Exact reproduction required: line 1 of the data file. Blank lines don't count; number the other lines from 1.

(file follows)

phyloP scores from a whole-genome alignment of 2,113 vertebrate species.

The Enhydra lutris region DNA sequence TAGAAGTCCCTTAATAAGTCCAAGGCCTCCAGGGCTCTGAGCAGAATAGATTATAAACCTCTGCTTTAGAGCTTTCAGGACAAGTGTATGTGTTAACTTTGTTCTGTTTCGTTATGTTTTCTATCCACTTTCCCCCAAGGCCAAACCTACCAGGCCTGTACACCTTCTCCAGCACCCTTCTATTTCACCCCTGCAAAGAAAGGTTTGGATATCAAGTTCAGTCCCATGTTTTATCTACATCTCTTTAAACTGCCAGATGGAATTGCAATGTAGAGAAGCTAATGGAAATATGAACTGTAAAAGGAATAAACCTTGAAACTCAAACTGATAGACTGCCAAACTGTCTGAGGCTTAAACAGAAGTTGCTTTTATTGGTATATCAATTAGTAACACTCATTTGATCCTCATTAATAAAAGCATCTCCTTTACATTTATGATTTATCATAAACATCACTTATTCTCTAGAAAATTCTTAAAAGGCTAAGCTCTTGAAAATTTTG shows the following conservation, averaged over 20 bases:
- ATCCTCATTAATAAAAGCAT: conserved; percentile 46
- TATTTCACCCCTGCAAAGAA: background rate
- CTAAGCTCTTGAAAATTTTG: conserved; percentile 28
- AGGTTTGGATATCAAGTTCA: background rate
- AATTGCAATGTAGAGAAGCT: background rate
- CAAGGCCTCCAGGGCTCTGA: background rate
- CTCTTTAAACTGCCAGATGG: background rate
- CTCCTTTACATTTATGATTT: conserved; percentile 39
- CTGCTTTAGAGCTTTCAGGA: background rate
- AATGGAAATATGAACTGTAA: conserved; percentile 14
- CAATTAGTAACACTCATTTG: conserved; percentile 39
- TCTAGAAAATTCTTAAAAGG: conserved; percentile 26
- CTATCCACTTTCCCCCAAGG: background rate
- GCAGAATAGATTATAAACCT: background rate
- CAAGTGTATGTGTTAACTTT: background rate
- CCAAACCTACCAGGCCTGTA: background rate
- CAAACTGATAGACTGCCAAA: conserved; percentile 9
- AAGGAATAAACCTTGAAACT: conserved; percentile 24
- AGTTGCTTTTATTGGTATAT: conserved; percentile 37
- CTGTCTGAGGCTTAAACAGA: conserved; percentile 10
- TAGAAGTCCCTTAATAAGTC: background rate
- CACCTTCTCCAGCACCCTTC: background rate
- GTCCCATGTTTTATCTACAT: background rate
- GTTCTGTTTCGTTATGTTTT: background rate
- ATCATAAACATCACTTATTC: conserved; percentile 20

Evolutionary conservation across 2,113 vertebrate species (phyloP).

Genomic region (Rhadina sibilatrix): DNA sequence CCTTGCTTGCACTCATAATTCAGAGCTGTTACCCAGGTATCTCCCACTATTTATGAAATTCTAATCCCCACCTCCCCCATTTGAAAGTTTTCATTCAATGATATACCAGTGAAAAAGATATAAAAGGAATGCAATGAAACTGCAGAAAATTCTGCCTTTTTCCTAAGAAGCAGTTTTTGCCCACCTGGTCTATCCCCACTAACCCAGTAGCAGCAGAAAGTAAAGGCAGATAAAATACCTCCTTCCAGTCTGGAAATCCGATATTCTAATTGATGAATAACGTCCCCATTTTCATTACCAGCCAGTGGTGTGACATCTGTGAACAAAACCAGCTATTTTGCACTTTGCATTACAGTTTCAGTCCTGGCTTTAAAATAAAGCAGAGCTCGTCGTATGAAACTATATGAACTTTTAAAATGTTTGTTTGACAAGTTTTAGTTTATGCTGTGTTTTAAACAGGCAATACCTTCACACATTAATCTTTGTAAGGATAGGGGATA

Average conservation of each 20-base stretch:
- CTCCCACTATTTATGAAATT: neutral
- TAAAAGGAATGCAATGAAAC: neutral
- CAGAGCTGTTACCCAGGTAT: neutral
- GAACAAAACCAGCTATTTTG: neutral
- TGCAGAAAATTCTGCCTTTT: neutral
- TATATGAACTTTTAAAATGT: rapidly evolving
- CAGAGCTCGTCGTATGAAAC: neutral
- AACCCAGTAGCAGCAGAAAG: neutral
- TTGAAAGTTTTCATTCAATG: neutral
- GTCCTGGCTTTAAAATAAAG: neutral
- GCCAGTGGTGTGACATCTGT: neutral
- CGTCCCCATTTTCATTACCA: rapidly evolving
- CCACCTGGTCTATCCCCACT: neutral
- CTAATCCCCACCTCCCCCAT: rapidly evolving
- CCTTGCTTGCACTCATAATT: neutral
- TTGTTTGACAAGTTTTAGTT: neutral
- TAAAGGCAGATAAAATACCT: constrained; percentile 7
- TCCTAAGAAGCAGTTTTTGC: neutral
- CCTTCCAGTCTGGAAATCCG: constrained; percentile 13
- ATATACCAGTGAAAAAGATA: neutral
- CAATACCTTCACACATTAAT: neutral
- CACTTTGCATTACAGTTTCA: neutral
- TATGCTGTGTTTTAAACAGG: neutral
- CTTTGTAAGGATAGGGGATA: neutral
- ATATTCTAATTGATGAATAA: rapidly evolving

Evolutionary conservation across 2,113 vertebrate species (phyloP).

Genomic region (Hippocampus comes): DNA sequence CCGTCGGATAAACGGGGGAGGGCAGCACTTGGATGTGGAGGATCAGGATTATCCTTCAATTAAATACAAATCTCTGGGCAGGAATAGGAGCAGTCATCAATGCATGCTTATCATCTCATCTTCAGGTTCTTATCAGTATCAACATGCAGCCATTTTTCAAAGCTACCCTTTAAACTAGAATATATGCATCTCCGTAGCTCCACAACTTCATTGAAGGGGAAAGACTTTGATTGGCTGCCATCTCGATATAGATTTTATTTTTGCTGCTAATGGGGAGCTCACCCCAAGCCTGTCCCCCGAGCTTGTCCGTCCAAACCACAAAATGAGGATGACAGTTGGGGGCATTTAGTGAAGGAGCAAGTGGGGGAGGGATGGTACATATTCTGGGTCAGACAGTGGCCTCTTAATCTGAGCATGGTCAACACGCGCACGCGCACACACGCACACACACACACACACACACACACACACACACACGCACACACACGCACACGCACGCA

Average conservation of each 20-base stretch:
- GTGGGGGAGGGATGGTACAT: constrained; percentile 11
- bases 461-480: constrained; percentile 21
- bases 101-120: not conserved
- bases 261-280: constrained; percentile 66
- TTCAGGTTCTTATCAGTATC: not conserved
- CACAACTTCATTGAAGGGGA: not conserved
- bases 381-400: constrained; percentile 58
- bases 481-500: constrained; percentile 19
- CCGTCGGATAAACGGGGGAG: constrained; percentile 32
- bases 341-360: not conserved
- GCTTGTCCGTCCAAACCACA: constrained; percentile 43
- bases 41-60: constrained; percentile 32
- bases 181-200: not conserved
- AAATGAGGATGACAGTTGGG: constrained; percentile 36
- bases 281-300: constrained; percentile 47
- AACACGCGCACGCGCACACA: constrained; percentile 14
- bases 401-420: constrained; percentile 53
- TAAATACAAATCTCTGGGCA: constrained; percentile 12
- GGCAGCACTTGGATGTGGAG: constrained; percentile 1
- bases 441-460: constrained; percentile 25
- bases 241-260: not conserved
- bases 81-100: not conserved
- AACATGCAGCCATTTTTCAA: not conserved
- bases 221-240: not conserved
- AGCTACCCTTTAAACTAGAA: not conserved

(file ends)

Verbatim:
phyloP scores from a whole-genome alignment of 2,113 vertebrate species.